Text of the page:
Becoming the Living Poet

I’ve Got a Gratitude Problem

Posted on: June 23, 2009

No Thoughts......

Let us rise up and be thankful, for if we didn’t learn a lot today, at least we learned a little, and if we didn’t learn a little, at least we didn’t get sick, and if we got sick, at least we didn’t die; so, let us all be thankful. -Buddha

Revenge is profitable, gratitude is expensive. -Edward Gibbon

The hardest arithmetic to master is that which enables us to count our blessings. -Eric Hoffer

I’ve got a gratitude problem.

Whenever I try to express gratitude I feel terrified that the message isn’t come across to the other person.

Complicating matters further is the fact that for me the concept of gratitude tends to be intimately connected to the concepts of debt and obligation. Whenever someone does me a good turn I worry about how I’ll be able to repay them. What if I am never able to repay them and have to spend the rest of my life carrying around a heavy metaphysical debt? Or worse what if they have pre-expectations about how they would prefer to be repaid and ask for something from me that I can’t give? Not only will I be in their debt, but they’ll regret having helped me.

I love the concepts of reciprocity and trade because they’re transparent with reasonably well-defined parameters. Gratitude is opaque and people to whom you are supposed to be grateful tend to have a long memory.

Gratitude, debt, obligation, reciprocity, trade – time to do some unpacking.

On Psyblog, a positive psychology blog, I found 10 Grateful Steps to Happiness and Practicing Gratitude Can Increase Happiness by 25%.

These articles seem to imply that gratitude is less a way of relating to other people and more a state of mind. A grateful state of mind involves being able to see the beneficial aspect of a situation, even if it seems counter-intuitive. It involves recognizing improvements in one’s circumstances and celebrating small pleasures like kind words, pleasant weather, and days that don’t involve respiratory failure.

I like these aspects of gratitude a great deal. I feel like the universe (or a deity if you prefer) gives and takes on its own time line and that not appreciating moments when the universe ‘decides’ to be kind is wasteful and self-defeating.

What I really have a problem with is when someone goes above and beyond for my benefit.

According to positive psychology cultivating gratitude is one of the most important steps to improving one’s happiness. Maybe that’s why the whole concept of gratitude produces one big ginormous mound of stuck for me. It feels like the studies are saying if you’re not grateful you won’t be happy. Thus you have to be grateful, but being grateful increases my vulnerability to other people’s opinions of me. Perhaps I should stop accepting favors from people? That would close off the gap in my armor and yet positive psychology also says that asking for help when you need it is also an important factor in happiness. Trying to be happy can be such a catch-22 so much of the time.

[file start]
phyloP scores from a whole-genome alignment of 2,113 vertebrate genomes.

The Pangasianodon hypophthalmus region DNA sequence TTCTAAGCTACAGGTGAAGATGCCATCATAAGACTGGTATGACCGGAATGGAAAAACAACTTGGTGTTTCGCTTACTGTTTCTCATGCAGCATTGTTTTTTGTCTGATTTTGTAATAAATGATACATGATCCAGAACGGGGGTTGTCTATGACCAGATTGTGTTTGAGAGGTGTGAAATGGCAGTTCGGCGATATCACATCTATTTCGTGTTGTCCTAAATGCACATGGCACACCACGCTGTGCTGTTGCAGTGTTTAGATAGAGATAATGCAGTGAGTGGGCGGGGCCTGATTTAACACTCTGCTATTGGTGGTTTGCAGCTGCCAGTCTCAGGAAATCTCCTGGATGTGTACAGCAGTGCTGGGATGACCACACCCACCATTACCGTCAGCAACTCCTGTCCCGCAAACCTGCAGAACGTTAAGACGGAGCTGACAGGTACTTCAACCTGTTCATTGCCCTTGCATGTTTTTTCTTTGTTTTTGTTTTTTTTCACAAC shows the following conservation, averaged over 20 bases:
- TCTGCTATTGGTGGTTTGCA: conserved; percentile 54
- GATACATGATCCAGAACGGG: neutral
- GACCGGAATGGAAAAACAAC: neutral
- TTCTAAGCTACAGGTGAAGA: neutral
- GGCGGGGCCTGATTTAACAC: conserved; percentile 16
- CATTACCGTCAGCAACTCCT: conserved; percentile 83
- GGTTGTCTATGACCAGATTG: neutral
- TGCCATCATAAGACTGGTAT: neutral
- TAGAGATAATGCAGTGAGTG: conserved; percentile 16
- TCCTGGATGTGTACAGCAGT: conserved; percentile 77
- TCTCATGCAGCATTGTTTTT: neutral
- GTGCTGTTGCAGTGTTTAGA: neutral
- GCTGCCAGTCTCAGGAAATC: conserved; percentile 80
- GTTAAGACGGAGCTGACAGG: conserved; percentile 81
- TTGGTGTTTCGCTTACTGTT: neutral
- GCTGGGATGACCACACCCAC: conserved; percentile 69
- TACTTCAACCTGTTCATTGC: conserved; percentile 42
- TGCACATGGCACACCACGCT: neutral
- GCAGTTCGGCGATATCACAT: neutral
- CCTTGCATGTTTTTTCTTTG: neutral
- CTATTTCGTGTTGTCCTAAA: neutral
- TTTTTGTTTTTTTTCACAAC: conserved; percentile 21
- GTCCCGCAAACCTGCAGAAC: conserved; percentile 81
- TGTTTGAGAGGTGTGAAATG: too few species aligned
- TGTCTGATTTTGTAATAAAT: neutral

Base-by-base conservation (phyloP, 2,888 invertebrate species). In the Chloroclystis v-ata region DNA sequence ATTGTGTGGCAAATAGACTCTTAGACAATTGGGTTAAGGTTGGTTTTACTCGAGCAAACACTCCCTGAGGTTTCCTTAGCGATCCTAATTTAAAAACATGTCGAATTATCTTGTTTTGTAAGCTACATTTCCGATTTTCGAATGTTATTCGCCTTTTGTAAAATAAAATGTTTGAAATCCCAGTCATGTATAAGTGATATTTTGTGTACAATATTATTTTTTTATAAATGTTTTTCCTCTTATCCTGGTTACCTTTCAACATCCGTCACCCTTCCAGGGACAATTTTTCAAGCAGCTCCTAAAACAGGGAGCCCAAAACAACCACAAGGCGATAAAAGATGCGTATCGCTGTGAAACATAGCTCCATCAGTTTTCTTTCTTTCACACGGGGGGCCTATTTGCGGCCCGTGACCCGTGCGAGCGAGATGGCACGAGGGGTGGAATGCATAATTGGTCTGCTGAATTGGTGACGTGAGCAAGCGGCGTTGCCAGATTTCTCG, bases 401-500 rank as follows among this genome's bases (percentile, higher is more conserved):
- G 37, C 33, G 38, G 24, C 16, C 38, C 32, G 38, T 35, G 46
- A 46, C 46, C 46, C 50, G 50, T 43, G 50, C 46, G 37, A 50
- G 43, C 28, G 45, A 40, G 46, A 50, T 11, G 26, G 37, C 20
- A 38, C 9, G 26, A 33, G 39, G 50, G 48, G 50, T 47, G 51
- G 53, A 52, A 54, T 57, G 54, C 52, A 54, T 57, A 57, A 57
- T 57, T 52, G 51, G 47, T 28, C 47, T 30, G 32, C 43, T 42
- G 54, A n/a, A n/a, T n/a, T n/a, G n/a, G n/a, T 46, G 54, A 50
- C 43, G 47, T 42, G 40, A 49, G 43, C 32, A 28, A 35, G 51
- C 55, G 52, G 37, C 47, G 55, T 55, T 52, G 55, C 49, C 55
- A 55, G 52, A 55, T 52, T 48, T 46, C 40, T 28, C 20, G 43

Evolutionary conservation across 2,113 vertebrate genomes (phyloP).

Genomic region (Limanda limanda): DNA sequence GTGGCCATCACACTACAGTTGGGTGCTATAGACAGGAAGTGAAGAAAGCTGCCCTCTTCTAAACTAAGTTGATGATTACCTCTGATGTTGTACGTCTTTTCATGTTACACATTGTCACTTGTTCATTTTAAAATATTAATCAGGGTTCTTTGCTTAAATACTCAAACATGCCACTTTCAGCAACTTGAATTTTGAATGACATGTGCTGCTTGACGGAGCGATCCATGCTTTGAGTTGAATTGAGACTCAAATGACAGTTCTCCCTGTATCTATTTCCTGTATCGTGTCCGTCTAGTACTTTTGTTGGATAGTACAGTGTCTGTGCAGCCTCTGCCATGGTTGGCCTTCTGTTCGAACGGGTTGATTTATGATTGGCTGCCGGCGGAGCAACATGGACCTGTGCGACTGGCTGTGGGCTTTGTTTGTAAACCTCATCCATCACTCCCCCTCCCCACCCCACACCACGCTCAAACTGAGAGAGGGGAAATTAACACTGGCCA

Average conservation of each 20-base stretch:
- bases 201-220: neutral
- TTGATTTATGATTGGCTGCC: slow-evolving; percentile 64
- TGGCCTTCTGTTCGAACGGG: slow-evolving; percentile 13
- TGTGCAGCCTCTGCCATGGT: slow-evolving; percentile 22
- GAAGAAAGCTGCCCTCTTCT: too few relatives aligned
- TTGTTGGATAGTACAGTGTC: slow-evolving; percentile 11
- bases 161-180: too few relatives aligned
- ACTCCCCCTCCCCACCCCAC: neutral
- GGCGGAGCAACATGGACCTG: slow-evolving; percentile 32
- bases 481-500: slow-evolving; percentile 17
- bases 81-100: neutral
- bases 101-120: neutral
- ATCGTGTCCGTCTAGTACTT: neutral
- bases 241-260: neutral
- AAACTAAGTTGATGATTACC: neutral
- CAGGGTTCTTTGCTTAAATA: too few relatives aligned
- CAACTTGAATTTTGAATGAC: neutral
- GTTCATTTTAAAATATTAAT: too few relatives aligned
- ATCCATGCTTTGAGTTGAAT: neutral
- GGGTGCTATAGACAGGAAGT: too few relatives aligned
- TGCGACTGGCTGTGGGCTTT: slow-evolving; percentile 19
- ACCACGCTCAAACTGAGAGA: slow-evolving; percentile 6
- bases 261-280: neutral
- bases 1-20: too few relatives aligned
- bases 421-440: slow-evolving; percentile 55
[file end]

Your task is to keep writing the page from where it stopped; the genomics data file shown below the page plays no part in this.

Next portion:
It was at this point in the post when I got really stuck and stopped writing for several hours. I had lunch, did dishes, tried to think about other things, and tried, without much success, not to gnash my teeth at the idea that the concept of gratitude was apparently too complex or too ephemeral for me to grasp. It seemed apartent that gratitude was too something or other because it was slipping through my fingers.

Then I had a small breakthrough. I realized that the stuck surrounding the concept of gratitude was my fear of not being a happy person.

Over and over again I hear about how crucial gratitude is for preserving and improving happiness. The message seems clear. Gratitude is an imperative. If I can’t be grateful, then I can’t be happy, which places a big scary ‘should’ atop the subject.

I keep dancing around the issue of how ‘transparent’ to be in these blog posts.

I am frequently as vague and philosophical as possible to protect the identities of the innocent and the guilty.

At the end of her preface to Slouching Towards Bethlehem, Joan Didian says:

People tend to forget that my presence runs counter to their best interests. And it always does. That is one thing to remember: writers are always selling somebody out.

I agree with Didian. Perhaps it is because I am a writer, that I am a compulsive truth teller, a betrayer. I have no illusions about that being an amoral quality at best. It is certainly not a virtue.

When I was in Norcal during the internet blackout I stayed with my mother for a little over a week. Perhaps it is because she is of my blood that the words she chooses can open up my veins with great precision.

She did me a very good turn recently. She came down to San Diego to drive the Uhaul so I could drive my car up to Norcal and she offered to watch my stuff, my cat, and my car while I frolicked around Europe for two months. In the time I spent with her I tried to express my gratitude as sincerely as possible, but I could not give her the one thing she wanted from me – flawless mental health.